Lidl claims IFA allegations about milk origin are defamatory

Farmers’ group’s statements are extremely damaging, supermarket chain tells court

Lidl claims the IFA has published advertisements containing statements that are extremely damaging to its business and its reputation.

Lidl claims the IFA has published advertisements containing statements that are extremely damaging to its business and its reputation.

 

Lidl Ireland has claimed before the High Court that allegations by the Irish Farmers Association (IFA) that the supermarket chain has misled its customers and that its own-brand milk is not Irish are untrue and defamatory.

The German-owned chain claims, in recent weeks, the IFA published advertisements in the media that contain statements about Lidl – including that its milk is not Irish – that are extremely damaging to its business and its reputation.

It also claims the allegations contained in the adverts have been repeated by senior IFA figures in media interviews and on the association’s own website.

As a result, Lidl Ireland GMBH has brought defamation proceedings against the IFA and its president, Tim Cullinan, and vice-president, Brian Rushe.

Lidl seeks an injunction under Section 33 of the 2009 Defamation Act prohibiting the defendants publishing statements to the effect Lidl’s own-branded milk is not Irish, that it is engaged in unlawful and misleading practices or has misled its customers as to the origin of its products.

It is seeking the order on the basis that it believes the defendants have no defence to the claims that is reasonably likely to succeed.

The injunction would remain in place pending the outcome of the full dispute.

Lidl’s action came before Mr Justice Senan Allen on Wednesday via an ex parte (one side only represented) application for permission to serve short notice of the proceedings on the defendants.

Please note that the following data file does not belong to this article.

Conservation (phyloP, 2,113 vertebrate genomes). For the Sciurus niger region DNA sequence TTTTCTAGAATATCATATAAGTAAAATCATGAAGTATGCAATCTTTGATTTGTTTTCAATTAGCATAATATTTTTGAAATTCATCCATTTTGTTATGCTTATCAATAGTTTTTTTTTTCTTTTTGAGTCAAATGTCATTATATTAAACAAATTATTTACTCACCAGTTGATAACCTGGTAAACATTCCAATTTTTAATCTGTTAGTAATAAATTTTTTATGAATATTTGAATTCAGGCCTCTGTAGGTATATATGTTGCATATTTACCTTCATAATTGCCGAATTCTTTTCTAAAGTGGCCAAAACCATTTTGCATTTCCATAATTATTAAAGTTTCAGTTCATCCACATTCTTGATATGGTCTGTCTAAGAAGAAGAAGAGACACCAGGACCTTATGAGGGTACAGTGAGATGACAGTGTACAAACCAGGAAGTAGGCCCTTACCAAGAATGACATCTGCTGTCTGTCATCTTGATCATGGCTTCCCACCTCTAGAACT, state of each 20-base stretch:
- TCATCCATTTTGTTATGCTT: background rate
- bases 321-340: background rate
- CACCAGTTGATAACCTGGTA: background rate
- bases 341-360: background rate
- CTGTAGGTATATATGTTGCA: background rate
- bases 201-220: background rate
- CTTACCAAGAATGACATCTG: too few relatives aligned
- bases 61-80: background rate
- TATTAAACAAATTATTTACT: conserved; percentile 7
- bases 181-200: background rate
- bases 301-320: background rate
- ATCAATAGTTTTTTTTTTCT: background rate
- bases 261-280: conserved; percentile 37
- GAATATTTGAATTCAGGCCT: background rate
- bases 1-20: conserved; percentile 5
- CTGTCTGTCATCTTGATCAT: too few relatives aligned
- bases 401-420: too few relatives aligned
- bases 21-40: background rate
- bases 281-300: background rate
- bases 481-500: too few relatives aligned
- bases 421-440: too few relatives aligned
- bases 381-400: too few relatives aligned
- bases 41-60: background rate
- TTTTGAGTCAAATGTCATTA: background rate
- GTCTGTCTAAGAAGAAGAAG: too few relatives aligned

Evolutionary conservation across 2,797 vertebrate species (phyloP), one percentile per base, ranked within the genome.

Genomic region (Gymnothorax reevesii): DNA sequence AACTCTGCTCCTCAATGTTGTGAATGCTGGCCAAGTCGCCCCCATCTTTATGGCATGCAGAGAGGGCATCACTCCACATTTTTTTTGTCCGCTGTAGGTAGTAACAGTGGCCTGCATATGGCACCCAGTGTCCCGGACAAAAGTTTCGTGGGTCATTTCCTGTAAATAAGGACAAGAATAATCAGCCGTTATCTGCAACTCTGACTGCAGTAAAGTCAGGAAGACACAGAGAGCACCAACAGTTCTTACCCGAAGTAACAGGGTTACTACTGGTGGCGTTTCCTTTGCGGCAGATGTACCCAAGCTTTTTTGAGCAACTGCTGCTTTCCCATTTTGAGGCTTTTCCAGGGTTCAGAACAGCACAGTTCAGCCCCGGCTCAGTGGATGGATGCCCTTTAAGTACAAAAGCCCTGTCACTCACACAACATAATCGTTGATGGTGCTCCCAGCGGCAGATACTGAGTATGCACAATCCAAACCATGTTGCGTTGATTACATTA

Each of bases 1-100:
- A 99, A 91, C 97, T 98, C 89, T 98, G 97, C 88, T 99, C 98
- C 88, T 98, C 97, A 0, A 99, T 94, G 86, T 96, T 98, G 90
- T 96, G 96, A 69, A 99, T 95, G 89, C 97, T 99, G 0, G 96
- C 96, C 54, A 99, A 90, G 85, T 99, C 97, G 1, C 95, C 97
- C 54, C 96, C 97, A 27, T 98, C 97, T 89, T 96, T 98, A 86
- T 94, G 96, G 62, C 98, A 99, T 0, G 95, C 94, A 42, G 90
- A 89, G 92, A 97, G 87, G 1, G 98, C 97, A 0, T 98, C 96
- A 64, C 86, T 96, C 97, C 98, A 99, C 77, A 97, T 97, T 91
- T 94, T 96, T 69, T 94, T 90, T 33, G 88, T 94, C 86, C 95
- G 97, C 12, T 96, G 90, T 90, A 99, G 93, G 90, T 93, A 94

Represented by Martin Hayden SC, and Jennifer Goode BL, Lidl says it sources its own-brand one-litre milk from Arrabawn in Co Donegal.

Lidl says the milk for its two- and three-litre milk is supplied by Strathroy in Omagh, Co Tyrone, which amounts to sourcing its milk in Ireland.

Lidl’s own-brand milk is sold under the Coolree Creamery brand.

NDC logo

It says those items are packed outside the Republic, and therefore cannot carry the National Dairy Council (NDC) logo.

Its one-litre milk cartons are packaged in Sligo and do bear the NDC logo.

Whether or not Lidl milk carries the NDC logo on its cartons does not change the fact all its milk is sourced from Irish farmers, Lidl says.

Lidl also rejects claims by the defendants it has created “a fake dairy” or “a phantom farm” in respect of its products.

It says it has never represented its milk comes from a creamery or dairy called Coolree Creamery. That brand is a registered trade mark for its own product, Lidl says.

It also rejects claims of engaging in a branding strategy to drive down prices paid to dairy farmers, who it says are paid via milk processors for all product supplied.

Lidl says it has asked the IFA to desist making, and to remove, all untrue statements about it, but the defendants have failed to do so.

The judge has adjourned the matter to later next month.